6 Most Common Reasons Businesses Fail – Part 5

by Brian on April 27, 2010

Over the past couple of weeks we’ve been looking at the 6 Most Common Reasons Businesses Fail.

There are tons of reasons why businesses fail, but these 6 reasons are the ones that I’ve seen time and time again in my career.

If you need to catch up on 4 earlier post, check out

  1. Lack of a Common Goal
  2. Bad Hires
  3. Keeping Information Departmentalized
  4. Treating Employees Like Children

# 5 Not Knowing Cost

Understanding cost is something a lot of small businesses completely fail at, especially service-related businesses.

So we’re going to look at 2 types of businesses: Tangible Product and Service Providers.

Below are 2 great BASIC exercises to help determine costs.

This will at a minimum get you into a, “I’m going to determine my costs,” mindset.

Tangible Product Businesses

Take the average number of units sold in 1 day and add together all of the following:

  • Wholesale Price
  • Shipping (to your facilities)
  • Storage & Facilities (take your annual rent, utilities, office supplies, etc. and divide that number by 365)
  • Marketing (take your annual marketing budget and divide it by 365)
  • Wages (take the combined annual wages of everyone and divide that number by 365)
  • Shipping (to the customer, if you include free or discounted shipping)

Service Providers

Take the average number of orders sold in 1 day and add together all of the following:

  • The number of hours it takes to provide the service
  • Facilities (take your annual rent, utilities, office supplies, etc. and divide that number by 365)
  • Marketing (take your annual marketing budget and divide it by 365)
  • Wages (take the combined annual wages of everyone and divide that number by 365)
  • Transportation (if you have costs related to providing the services to the consumer)

Note: these calculations are for businesses that are open 7 days per week. If your business is only open 5 days per week, substitute 260 for 365 days.

This should give you a pretty good understanding of your cost of doing business. Compare these numbers to your average daily revenue to help determine the health of your business.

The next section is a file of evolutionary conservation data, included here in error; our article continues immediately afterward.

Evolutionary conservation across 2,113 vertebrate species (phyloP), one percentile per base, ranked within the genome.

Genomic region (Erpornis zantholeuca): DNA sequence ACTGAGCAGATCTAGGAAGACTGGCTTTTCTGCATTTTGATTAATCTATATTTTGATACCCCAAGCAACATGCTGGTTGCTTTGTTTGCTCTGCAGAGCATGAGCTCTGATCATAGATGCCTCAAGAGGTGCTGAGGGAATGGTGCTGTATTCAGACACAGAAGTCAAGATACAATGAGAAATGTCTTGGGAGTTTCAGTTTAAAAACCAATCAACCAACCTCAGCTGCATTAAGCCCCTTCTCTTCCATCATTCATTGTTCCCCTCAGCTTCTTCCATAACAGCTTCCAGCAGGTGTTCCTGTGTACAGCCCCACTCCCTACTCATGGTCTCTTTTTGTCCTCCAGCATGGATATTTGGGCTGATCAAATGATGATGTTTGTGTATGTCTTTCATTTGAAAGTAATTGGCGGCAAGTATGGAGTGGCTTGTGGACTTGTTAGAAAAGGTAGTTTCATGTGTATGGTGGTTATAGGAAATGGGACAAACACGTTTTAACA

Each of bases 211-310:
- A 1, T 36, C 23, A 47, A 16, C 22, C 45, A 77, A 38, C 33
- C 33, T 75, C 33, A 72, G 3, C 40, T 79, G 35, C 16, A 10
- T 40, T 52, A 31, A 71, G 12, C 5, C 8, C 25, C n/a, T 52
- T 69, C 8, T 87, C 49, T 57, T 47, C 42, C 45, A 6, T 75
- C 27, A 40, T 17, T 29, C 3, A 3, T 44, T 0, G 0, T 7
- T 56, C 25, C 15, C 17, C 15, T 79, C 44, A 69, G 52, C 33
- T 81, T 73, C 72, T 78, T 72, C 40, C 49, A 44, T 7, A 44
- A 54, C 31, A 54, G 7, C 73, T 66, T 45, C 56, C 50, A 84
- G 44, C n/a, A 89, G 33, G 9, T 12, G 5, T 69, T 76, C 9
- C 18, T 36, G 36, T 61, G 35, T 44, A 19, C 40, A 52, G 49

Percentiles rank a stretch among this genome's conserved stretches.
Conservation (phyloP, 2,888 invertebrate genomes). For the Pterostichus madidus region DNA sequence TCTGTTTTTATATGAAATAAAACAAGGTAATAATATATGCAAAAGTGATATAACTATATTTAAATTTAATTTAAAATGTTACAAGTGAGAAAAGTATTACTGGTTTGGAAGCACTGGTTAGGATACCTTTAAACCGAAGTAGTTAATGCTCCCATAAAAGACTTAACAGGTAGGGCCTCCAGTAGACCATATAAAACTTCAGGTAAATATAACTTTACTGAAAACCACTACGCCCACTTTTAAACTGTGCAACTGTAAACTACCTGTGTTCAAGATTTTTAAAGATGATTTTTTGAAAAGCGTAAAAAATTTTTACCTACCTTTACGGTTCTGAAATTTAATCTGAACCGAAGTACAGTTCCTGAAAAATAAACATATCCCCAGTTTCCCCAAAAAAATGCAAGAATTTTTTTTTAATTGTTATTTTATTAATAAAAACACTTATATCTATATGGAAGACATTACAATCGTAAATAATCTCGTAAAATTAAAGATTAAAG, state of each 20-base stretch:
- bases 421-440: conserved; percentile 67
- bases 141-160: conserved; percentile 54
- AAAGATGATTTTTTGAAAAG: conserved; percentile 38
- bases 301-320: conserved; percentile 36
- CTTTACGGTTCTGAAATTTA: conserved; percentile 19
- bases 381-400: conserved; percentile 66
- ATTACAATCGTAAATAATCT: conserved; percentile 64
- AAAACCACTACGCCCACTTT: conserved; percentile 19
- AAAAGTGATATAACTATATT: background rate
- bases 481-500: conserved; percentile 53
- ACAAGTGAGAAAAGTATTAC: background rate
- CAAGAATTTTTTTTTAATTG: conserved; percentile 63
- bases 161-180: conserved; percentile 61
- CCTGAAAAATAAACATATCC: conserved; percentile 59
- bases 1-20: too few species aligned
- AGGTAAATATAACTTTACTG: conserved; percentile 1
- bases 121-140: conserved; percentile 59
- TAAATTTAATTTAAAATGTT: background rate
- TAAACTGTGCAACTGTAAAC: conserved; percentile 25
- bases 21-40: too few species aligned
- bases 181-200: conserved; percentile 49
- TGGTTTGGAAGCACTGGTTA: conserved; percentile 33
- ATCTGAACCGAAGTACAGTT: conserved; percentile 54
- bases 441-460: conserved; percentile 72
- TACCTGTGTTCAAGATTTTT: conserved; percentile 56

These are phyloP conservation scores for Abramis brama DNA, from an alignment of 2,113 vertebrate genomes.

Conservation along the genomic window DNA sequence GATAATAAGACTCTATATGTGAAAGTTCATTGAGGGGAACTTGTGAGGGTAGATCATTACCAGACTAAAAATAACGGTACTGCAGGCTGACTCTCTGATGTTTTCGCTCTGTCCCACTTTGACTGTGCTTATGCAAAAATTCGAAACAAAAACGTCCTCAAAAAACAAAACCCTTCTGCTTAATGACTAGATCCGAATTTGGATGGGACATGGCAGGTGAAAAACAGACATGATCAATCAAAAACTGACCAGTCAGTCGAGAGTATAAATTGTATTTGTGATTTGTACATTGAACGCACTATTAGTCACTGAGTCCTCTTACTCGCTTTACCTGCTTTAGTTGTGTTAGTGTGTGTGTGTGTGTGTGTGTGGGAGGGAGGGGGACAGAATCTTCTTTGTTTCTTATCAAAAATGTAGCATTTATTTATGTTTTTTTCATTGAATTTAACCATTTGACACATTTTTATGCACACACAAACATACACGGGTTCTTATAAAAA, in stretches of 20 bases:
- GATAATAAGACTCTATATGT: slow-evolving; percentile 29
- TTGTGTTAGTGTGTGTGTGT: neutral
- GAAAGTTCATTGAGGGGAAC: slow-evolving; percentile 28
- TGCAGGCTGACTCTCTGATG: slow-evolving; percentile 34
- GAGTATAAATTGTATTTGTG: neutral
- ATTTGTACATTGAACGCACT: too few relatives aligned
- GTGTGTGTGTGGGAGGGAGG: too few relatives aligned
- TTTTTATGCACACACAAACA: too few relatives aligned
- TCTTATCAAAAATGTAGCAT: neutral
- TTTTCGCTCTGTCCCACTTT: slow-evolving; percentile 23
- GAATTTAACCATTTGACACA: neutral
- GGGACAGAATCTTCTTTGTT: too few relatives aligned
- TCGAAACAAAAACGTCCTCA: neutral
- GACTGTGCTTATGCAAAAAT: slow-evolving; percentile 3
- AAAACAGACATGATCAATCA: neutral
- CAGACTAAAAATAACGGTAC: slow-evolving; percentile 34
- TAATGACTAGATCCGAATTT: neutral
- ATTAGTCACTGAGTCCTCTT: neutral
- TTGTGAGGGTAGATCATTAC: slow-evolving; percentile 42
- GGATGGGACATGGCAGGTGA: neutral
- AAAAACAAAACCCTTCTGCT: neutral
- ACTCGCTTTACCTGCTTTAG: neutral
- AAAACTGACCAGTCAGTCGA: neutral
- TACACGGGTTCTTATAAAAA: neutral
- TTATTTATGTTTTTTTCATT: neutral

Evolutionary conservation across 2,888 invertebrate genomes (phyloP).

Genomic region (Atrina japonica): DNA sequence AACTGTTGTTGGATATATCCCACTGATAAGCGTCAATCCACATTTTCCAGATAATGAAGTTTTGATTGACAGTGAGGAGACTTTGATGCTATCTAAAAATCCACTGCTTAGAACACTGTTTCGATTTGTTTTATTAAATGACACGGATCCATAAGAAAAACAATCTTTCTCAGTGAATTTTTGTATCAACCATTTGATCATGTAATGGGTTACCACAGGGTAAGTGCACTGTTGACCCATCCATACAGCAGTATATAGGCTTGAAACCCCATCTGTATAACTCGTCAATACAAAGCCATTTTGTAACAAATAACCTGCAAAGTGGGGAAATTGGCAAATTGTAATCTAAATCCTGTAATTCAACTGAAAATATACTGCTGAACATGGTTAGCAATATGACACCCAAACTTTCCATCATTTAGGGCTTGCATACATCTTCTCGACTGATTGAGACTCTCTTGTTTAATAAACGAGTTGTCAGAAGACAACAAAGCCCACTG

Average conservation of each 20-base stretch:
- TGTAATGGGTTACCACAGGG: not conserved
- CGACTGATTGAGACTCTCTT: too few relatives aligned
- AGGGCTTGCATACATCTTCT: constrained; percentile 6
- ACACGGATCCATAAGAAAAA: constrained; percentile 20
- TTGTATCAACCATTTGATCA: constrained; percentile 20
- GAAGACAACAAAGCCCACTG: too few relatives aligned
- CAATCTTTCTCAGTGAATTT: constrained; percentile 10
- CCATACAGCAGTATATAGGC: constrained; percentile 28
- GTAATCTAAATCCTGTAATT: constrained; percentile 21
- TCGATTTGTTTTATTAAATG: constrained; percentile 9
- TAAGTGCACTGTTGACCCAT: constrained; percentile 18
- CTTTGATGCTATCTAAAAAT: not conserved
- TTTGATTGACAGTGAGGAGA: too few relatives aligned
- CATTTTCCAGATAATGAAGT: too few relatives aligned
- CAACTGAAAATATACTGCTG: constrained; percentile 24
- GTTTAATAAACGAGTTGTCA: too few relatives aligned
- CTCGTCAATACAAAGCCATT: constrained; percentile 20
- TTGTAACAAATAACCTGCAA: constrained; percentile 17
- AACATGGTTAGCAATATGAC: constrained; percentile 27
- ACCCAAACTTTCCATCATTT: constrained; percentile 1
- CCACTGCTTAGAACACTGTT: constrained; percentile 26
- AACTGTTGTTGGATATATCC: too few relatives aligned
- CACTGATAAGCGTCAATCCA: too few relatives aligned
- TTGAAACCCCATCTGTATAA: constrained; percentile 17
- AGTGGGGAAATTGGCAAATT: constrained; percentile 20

Are you making enough profit? If not, what are some areas you can improve upon?

Can you negotiate better shipping rates? Is there a way to reduce your utility bills?  Are you getting the best deal on your office supplies?

Which of your marketing programs are most effective? Least effective?

If you cut one area of marketing, that does not mean you should cut your marketing budget. You should take the money allocated for the least effective marketing method and add it to the current allocation for the most effective marketing method.

After you have made cost reductions, go through this exercise again and compare your costs to your revenue.

If you still aren’t making enough profit, maybe you need to take a look at the pricing structure for your product or service.

How are you priced in comparison to your competitors? Is there room for a price increase without losing customers?

Another huge cost factor is employees or lack thereof. If a business has too many employees it’s an obvious huge cost. On the other hand if a business has too few employees; they won’t be able to accomplish everything that needs to be done to realize maximum profit.

Is it more cost effective to hire new, terminate existing or to outsource employees?

This exercise is by no means meant to be all inclusive.

Hopefully this exercise will get you thinking more about the costs related to doing business.

How do you track costs in your business?

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